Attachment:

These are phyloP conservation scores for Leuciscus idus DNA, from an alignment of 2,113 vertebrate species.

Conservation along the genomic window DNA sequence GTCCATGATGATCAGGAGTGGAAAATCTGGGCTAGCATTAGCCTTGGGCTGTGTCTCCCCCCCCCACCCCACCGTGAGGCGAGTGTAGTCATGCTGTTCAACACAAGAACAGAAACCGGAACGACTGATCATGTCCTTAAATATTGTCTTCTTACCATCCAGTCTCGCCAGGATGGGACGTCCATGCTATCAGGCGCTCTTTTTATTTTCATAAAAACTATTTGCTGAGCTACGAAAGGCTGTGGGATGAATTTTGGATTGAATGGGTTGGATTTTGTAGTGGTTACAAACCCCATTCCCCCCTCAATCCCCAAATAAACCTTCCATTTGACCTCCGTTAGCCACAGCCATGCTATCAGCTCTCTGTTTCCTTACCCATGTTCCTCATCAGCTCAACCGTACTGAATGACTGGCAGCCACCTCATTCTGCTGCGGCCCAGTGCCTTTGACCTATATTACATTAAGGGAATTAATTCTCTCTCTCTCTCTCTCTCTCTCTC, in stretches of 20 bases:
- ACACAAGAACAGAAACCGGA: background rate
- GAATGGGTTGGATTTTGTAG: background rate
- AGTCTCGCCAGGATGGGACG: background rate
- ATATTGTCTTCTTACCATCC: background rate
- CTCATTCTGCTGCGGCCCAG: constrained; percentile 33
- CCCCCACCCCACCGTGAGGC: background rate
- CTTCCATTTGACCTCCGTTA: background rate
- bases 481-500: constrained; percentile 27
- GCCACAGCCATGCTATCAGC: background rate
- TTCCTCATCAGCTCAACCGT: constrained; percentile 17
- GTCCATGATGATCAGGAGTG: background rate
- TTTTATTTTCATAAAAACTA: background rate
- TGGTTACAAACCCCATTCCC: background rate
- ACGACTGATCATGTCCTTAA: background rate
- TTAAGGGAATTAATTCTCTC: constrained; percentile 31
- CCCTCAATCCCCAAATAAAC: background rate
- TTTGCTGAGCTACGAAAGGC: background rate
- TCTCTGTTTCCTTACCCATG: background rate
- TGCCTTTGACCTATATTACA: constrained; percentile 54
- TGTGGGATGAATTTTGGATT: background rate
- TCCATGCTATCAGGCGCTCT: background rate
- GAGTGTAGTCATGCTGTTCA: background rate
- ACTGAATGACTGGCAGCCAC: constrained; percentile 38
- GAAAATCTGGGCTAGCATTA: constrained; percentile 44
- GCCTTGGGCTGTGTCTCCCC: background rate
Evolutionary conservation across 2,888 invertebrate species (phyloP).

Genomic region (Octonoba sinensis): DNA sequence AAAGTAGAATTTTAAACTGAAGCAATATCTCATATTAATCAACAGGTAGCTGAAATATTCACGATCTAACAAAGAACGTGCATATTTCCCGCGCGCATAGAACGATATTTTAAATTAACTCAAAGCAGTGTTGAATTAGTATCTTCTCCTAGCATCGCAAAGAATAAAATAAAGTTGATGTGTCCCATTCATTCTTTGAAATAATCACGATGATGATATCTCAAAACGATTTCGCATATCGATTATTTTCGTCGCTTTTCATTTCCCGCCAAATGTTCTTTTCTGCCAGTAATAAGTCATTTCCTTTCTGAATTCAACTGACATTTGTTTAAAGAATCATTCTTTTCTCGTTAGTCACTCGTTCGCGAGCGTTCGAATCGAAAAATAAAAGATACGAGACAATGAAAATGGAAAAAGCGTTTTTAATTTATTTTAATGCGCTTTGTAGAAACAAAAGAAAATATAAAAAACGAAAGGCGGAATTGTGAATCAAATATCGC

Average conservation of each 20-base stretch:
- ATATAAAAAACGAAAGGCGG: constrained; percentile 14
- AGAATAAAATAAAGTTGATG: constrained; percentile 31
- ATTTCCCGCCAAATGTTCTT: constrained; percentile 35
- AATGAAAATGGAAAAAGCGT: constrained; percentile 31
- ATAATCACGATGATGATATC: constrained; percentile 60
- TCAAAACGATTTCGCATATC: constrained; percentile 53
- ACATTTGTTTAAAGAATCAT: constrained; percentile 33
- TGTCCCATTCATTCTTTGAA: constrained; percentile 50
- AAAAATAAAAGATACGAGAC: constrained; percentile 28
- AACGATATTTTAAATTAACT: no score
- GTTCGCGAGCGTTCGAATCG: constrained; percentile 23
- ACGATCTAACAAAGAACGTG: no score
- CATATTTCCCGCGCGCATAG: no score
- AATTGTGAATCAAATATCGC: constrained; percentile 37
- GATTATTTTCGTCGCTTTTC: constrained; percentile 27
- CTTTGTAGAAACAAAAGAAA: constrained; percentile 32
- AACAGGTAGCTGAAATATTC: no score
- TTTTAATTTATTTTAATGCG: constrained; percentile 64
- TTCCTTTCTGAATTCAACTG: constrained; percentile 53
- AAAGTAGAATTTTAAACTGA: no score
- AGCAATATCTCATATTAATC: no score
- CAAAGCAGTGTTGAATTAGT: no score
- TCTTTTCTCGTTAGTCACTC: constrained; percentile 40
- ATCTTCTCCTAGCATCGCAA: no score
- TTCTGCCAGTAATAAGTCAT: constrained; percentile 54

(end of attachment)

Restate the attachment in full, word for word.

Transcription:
These are phyloP conservation scores for Leuciscus idus DNA, from an alignment of 2,113 vertebrate species.

Conservation along the genomic window DNA sequence GTCCATGATGATCAGGAGTGGAAAATCTGGGCTAGCATTAGCCTTGGGCTGTGTCTCCCCCCCCCACCCCACCGTGAGGCGAGTGTAGTCATGCTGTTCAACACAAGAACAGAAACCGGAACGACTGATCATGTCCTTAAATATTGTCTTCTTACCATCCAGTCTCGCCAGGATGGGACGTCCATGCTATCAGGCGCTCTTTTTATTTTCATAAAAACTATTTGCTGAGCTACGAAAGGCTGTGGGATGAATTTTGGATTGAATGGGTTGGATTTTGTAGTGGTTACAAACCCCATTCCCCCCTCAATCCCCAAATAAACCTTCCATTTGACCTCCGTTAGCCACAGCCATGCTATCAGCTCTCTGTTTCCTTACCCATGTTCCTCATCAGCTCAACCGTACTGAATGACTGGCAGCCACCTCATTCTGCTGCGGCCCAGTGCCTTTGACCTATATTACATTAAGGGAATTAATTCTCTCTCTCTCTCTCTCTCTCTCTC, in stretches of 20 bases:
- ACACAAGAACAGAAACCGGA: background rate
- GAATGGGTTGGATTTTGTAG: background rate
- AGTCTCGCCAGGATGGGACG: background rate
- ATATTGTCTTCTTACCATCC: background rate
- CTCATTCTGCTGCGGCCCAG: constrained; percentile 33
- CCCCCACCCCACCGTGAGGC: background rate
- CTTCCATTTGACCTCCGTTA: background rate
- bases 481-500: constrained; percentile 27
- GCCACAGCCATGCTATCAGC: background rate
- TTCCTCATCAGCTCAACCGT: constrained; percentile 17
- GTCCATGATGATCAGGAGTG: background rate
- TTTTATTTTCATAAAAACTA: background rate
- TGGTTACAAACCCCATTCCC: background rate
- ACGACTGATCATGTCCTTAA: background rate
- TTAAGGGAATTAATTCTCTC: constrained; percentile 31
- CCCTCAATCCCCAAATAAAC: background rate
- TTTGCTGAGCTACGAAAGGC: background rate
- TCTCTGTTTCCTTACCCATG: background rate
- TGCCTTTGACCTATATTACA: constrained; percentile 54
- TGTGGGATGAATTTTGGATT: background rate
- TCCATGCTATCAGGCGCTCT: background rate
- GAGTGTAGTCATGCTGTTCA: background rate
- ACTGAATGACTGGCAGCCAC: constrained; percentile 38
- GAAAATCTGGGCTAGCATTA: constrained; percentile 44
- GCCTTGGGCTGTGTCTCCCC: background rate
Evolutionary conservation across 2,888 invertebrate species (phyloP).

Genomic region (Octonoba sinensis): DNA sequence AAAGTAGAATTTTAAACTGAAGCAATATCTCATATTAATCAACAGGTAGCTGAAATATTCACGATCTAACAAAGAACGTGCATATTTCCCGCGCGCATAGAACGATATTTTAAATTAACTCAAAGCAGTGTTGAATTAGTATCTTCTCCTAGCATCGCAAAGAATAAAATAAAGTTGATGTGTCCCATTCATTCTTTGAAATAATCACGATGATGATATCTCAAAACGATTTCGCATATCGATTATTTTCGTCGCTTTTCATTTCCCGCCAAATGTTCTTTTCTGCCAGTAATAAGTCATTTCCTTTCTGAATTCAACTGACATTTGTTTAAAGAATCATTCTTTTCTCGTTAGTCACTCGTTCGCGAGCGTTCGAATCGAAAAATAAAAGATACGAGACAATGAAAATGGAAAAAGCGTTTTTAATTTATTTTAATGCGCTTTGTAGAAACAAAAGAAAATATAAAAAACGAAAGGCGGAATTGTGAATCAAATATCGC

Average conservation of each 20-base stretch:
- ATATAAAAAACGAAAGGCGG: constrained; percentile 14
- AGAATAAAATAAAGTTGATG: constrained; percentile 31
- ATTTCCCGCCAAATGTTCTT: constrained; percentile 35
- AATGAAAATGGAAAAAGCGT: constrained; percentile 31
- ATAATCACGATGATGATATC: constrained; percentile 60
- TCAAAACGATTTCGCATATC: constrained; percentile 53
- ACATTTGTTTAAAGAATCAT: constrained; percentile 33
- TGTCCCATTCATTCTTTGAA: constrained; percentile 50
- AAAAATAAAAGATACGAGAC: constrained; percentile 28
- AACGATATTTTAAATTAACT: no score
- GTTCGCGAGCGTTCGAATCG: constrained; percentile 23
- ACGATCTAACAAAGAACGTG: no score
- CATATTTCCCGCGCGCATAG: no score
- AATTGTGAATCAAATATCGC: constrained; percentile 37
- GATTATTTTCGTCGCTTTTC: constrained; percentile 27
- CTTTGTAGAAACAAAAGAAA: constrained; percentile 32
- AACAGGTAGCTGAAATATTC: no score
- TTTTAATTTATTTTAATGCG: constrained; percentile 64
- TTCCTTTCTGAATTCAACTG: constrained; percentile 53
- AAAGTAGAATTTTAAACTGA: no score
- AGCAATATCTCATATTAATC: no score
- CAAAGCAGTGTTGAATTAGT: no score
- TCTTTTCTCGTTAGTCACTC: constrained; percentile 40
- ATCTTCTCCTAGCATCGCAA: no score
- TTCTGCCAGTAATAAGTCAT: constrained; percentile 54